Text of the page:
White-breasted Nuthatch

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White-breasted Nuthatch
Photo by: 
Mary Nemecek

I was filling my feeder when out of the corner of my eye I caught a flash of blue. The nuthatch was back again. This time picking up pieces of peanuts. I couldn’t help but be amazed at his unique ability of walking along the limb upside down. With its long toes and strong claws, he appears to defy gravity.

In the distance, I could hear his repetitous nasal “Yank” call. It sounds a bit like laughter. The male sports a dark black cap on a slate blue back. His white belly matches the spots on each side of his short tale.

He offers food to his mate as an act of pair bonding. Spring is coming and courting begins again. Last year he dropped chunks of bark into the knot hole to prepare the nest cavity. Ant bodies were smeared all around the entrance. This helps to make the nest hole less appealing to squirrels in search of their own nest cavity. Who wants to live with ants climbing all over the place? Grasses, rootlets and fur will support five to eight lightly spotted white eggs. A two week incubation period begins after the final egg is laid. Upon hatching, the mate feeding ends and many trips back to the nest with insects and larva are made by both parents.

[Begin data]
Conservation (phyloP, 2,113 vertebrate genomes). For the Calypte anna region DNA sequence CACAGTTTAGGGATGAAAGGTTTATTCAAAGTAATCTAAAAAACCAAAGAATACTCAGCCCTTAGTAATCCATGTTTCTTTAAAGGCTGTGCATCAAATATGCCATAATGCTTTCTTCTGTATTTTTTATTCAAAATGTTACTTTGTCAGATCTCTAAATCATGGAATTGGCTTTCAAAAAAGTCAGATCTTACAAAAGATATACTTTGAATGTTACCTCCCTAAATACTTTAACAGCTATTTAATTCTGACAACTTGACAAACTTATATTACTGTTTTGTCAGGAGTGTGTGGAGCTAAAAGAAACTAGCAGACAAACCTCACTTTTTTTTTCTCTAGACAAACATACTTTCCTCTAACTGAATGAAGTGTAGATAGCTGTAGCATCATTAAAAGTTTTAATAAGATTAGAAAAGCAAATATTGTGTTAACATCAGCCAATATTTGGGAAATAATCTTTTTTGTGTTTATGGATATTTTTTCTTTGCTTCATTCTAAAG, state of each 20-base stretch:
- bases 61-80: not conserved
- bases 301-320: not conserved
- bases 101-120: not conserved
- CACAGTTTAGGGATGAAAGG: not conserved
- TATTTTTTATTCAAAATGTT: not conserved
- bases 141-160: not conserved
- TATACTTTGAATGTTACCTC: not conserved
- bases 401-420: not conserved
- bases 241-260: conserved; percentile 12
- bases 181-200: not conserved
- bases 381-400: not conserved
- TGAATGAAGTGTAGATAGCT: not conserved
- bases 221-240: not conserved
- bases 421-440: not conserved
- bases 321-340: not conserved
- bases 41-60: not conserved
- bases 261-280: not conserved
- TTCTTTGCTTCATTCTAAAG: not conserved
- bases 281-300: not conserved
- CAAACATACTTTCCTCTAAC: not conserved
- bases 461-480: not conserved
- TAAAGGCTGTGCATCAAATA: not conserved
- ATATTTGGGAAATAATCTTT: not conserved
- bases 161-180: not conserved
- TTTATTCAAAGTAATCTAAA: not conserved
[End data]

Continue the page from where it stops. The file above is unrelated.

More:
The surrounding area of mixed mature hardwoods with scattered standing dead trees is ideal habitat for these birds. Mostly an insect eater, suet, seeds and nuts have to do in winter. Pairs may spend 7 to 10 years in the same area.

Recently a customer called about a smaller nuthatch with a black eye stripe and reddish breast. Could this be the female? What she described was a Red-breasted Nuthatch. Not present every winter, red-breasteds will wander out of Canada and northern United States in years of poor pine seed production. Their slimmer bills work great for extracting seeds from pinecones while their larger, white-breasted cousin uses its heaver bill to crack seeds and nuts, thus the name Nuthatch.

By John Burwell

WINTER 2005